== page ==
Wednesday, June 23, 2010

Hardrock training in the Whites, take two!

So this past weekend, June 19th, I decided to do my last long back to back training weekend in the White Mountains in New Hampshire. If you read last week's blog post, you saw that Jeff List and I had a great back to back workout on no sleep, this weekend I drove up on Friday after work and made it to Bob Najar's cookout just before it was ending....after one relaxing beer, Jeanne Peckiconis, Craig Wilson and I headed over to his house in Conway to get a good night's sleep before the 2 days of fun began.

 The group starting on day 1
Chris, Christine, Bob and Bodie in front, Steve, Garry, Craig Rich and Mike in back

Day 1...Starting at Pinkham Notch at 8:20AM, we climbed up Tuckerman Ravine Trail to Huntington Ravine Trail to Nelson Crag to the summit of Mount Washington to watch the road race. The climb was fun as usual and it was even more fun seeing the expression on Chris and Christine's faces when they saw Huntington ravine headwall from lower down the trail. We reached the Mount Washington Summit at around 10:35am, so a little over 2 hours into our workout.

 Chris and Christine coming up Huntington Ravine trail

Chris, me and Garry on the Auto Road
Photo by Christine

After watching the race we went to the summit for some pizza and coke, then started down the Great Gulf Trail around 12:30, which is about as dangerous going down as Huntington is going up, maybe more-so! It is a near cliff with loose boulders and rocks, following a trickle of water that would become the river we would follow most of the afternoon.

 Looking over the abyss of the Great Gulf Trail we're about to descend

Garry sits on a log and rests feet when we cross the river

As the afternoon continued we reached the Madison Gulf Trail, which turns in the direction of Pinkham and our end of the day. Garry and I had stopped waiting for Chris and Christine after they told us they would easily find their way back....Garry started in cruise mode and living in Colorado makes it such that I am struggling to keep up with him, so I backed it off a notch, saving something for tomorrow's Presidential Traverse.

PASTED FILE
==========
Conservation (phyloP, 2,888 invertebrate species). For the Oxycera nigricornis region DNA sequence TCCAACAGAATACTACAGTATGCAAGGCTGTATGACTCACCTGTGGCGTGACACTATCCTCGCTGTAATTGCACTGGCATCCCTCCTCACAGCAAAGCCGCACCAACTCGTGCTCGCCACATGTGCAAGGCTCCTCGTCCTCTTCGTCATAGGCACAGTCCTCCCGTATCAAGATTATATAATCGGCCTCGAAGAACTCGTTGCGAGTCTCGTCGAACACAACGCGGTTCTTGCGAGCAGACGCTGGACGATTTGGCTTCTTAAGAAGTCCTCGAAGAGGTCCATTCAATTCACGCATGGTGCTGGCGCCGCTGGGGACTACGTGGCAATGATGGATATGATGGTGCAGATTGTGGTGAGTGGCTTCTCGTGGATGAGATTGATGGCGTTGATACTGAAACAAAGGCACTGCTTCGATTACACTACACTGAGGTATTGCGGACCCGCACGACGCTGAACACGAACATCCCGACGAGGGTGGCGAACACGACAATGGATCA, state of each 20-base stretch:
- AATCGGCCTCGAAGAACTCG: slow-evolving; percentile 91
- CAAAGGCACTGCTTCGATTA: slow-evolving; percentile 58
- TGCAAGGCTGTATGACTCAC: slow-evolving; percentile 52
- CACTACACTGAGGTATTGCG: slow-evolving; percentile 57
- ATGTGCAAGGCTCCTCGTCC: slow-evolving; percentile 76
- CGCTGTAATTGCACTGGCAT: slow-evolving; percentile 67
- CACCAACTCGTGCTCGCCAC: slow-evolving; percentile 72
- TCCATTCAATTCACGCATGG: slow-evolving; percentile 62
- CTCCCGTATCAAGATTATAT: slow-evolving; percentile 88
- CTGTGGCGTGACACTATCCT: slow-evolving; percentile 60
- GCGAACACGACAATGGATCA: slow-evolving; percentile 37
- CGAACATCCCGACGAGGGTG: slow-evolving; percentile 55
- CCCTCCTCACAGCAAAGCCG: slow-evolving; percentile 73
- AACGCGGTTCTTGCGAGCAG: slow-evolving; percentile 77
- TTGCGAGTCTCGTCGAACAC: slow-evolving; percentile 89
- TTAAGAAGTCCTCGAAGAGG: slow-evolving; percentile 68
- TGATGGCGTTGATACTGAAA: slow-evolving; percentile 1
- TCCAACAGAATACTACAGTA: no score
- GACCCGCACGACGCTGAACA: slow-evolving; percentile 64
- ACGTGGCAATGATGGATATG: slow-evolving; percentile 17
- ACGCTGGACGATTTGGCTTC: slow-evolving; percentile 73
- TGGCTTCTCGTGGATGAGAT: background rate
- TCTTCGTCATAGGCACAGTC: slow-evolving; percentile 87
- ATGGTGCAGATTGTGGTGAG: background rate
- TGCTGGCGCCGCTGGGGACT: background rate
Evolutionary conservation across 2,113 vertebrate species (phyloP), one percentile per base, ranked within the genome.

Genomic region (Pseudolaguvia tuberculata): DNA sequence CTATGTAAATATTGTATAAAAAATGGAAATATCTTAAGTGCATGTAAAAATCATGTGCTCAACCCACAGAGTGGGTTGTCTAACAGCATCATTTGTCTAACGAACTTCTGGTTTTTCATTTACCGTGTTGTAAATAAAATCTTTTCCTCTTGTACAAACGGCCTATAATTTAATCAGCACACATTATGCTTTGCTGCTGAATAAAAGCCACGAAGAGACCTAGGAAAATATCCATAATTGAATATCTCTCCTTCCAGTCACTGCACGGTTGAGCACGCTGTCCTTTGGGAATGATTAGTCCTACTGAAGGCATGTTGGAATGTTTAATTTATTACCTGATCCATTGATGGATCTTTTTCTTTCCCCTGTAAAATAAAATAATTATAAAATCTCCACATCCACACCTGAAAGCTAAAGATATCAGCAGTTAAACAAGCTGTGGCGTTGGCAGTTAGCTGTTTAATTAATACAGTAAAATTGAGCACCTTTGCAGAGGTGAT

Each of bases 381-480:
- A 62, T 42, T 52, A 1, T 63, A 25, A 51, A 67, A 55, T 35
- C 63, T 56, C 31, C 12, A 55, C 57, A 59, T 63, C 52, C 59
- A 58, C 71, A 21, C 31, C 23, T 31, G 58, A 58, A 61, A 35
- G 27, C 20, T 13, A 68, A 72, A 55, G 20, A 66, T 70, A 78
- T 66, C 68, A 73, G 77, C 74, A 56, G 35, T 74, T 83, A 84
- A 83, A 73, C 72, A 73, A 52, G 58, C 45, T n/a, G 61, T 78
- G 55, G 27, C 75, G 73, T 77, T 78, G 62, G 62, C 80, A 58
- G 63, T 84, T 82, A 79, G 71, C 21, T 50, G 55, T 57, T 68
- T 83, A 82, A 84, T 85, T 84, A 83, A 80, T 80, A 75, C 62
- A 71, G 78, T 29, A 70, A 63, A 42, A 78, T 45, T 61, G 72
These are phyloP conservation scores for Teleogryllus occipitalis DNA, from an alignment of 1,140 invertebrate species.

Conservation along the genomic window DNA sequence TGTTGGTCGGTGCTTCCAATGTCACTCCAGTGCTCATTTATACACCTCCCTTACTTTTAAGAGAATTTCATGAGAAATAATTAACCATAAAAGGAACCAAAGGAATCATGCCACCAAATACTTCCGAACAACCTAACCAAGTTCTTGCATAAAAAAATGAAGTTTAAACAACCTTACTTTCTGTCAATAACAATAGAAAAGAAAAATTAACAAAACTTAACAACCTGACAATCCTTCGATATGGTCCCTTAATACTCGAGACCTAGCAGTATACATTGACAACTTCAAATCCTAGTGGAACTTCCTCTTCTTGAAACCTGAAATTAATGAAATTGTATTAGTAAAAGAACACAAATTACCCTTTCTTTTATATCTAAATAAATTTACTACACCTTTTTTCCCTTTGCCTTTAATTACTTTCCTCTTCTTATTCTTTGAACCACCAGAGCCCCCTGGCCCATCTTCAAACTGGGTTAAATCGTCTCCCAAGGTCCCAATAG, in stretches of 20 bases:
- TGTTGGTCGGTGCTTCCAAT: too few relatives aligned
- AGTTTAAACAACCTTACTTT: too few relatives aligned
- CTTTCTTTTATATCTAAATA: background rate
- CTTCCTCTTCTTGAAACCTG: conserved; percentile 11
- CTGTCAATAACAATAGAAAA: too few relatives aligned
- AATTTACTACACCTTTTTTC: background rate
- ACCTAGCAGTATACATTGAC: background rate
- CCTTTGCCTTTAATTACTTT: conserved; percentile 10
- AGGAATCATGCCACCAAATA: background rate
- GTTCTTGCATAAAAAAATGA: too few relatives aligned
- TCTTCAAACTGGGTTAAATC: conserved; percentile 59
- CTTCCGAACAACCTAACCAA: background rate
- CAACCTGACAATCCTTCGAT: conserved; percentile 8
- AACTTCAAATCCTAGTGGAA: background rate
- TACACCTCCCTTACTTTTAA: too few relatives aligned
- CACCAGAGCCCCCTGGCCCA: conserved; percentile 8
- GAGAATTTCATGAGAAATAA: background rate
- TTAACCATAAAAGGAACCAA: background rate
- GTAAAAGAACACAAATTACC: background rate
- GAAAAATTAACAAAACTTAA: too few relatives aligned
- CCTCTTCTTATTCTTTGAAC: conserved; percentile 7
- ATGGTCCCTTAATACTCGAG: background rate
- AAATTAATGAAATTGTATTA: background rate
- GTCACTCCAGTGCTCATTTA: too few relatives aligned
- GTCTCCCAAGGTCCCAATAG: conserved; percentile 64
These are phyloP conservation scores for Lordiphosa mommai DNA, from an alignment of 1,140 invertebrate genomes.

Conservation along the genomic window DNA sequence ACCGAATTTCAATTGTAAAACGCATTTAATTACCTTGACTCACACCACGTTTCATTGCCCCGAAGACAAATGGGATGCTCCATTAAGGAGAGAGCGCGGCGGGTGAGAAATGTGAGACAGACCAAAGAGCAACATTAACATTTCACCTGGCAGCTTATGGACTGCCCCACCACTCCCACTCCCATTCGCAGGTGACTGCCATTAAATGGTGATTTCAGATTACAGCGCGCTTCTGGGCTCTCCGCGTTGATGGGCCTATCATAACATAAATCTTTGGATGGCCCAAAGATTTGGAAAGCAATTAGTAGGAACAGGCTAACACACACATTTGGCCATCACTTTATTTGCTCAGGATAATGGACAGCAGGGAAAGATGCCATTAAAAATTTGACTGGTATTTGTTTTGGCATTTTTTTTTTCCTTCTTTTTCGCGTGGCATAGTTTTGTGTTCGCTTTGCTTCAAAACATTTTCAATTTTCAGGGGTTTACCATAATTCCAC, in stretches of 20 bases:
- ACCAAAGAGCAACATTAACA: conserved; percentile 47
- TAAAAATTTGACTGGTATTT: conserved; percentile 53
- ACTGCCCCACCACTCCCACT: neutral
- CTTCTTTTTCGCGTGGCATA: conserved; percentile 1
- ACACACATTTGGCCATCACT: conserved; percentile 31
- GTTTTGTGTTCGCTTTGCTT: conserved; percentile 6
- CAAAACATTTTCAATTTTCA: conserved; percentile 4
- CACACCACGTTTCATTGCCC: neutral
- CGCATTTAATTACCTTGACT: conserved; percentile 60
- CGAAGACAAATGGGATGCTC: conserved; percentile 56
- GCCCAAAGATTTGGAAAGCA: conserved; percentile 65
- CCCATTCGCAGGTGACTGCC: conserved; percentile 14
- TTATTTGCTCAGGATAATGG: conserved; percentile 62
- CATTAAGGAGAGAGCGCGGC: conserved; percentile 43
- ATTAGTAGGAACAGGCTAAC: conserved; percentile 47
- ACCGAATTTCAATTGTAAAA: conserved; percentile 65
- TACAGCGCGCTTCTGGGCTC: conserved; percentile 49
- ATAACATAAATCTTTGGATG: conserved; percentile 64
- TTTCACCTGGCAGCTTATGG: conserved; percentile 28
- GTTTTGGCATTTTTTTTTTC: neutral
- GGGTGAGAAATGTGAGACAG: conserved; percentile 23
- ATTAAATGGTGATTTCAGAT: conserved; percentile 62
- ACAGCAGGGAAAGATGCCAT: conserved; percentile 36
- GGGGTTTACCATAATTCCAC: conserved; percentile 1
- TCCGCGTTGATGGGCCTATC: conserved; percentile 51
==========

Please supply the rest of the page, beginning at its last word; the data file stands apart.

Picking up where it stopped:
1.9 miles to go!

I soon reached the Auto road, which is the start of the Old Jackson Road, where we can cruise into Pinkham. Garry looked beat and said he was....soon I was not hearing his footsteps behind me as I cruised the road in full flight, for me. I felt great.

I reached Pinkham at 3:55 and Garry was just a few minutes behind me. We showered, I dropped him off with his girlfriend, Nancy at the base of the auto road and went back to find Chris and Christine. I did and we talked for a bit, but i was hungry....time to get to Bob's for the eats and drinks!

Total for the day was around 12.5 miles in 5.5 hours. My guess is around 5,000' of climb give or take a little.

At Bob's "Robin's Nest" in Jackson I had a great meal of salad and a Ziti dish that Bob Dunfey made, all good washed down with a few beers and great conversation after which Craig and I headed back to his place for a good night's sleep.

Day 2, up at 4:30am for some eggs and bagels for breakfast, then head over to Crawford to drop the car off. Along the way we saw a huge bear strolling through someone's front yard looking for something to eat. Craig guesstimated it at about 250 lbs.

 Start of day 2
Bob Najar, Charlie, Me, Craig, Kim Goff and Bob Dunfey

After getting a ride over to our start at the Pine Link Trail, we began around 7:10AM. It was my hope to do this Prezi as fast as I could, finishing around 4PM. Bob Dunfey and Kim Goff took off with me after I enjoyed some of the climb with Craig and Bob Najar.

Some of the terrain we ran along
This is Madison to Adams

We weren't quite sure of the route and actually missed the Madison Summit, taking a trail that skirted around it up high, taking us to the Madison Hut. Oh, well....I've been up there before and the around trail was a little longer than going directly up and over. At the hut we ate some of the leftover breakfast waffles and pancakes, filled our bottles and headed out. Bob and Kim kept falling behind me as I was a stronger downhill runner on the rocks. We went up Adams together and I waited for them down at the Gulfside trail, which we were running to Mount Washington. After that I didn't see them again until the top of Mount Jefferson. I was talking to a hiker when Bob's head came over the horizon. Again we started together, but within minutes they were nowhere in sight, so I ran on in the hope to just stop quickly at Washington, fill my bottles and keep going. After going over Mount Clay, the sunshine was warm and the trail was dry, but I heard rumbling to the Northwest...

Snowfield we had to cross just before Jefferson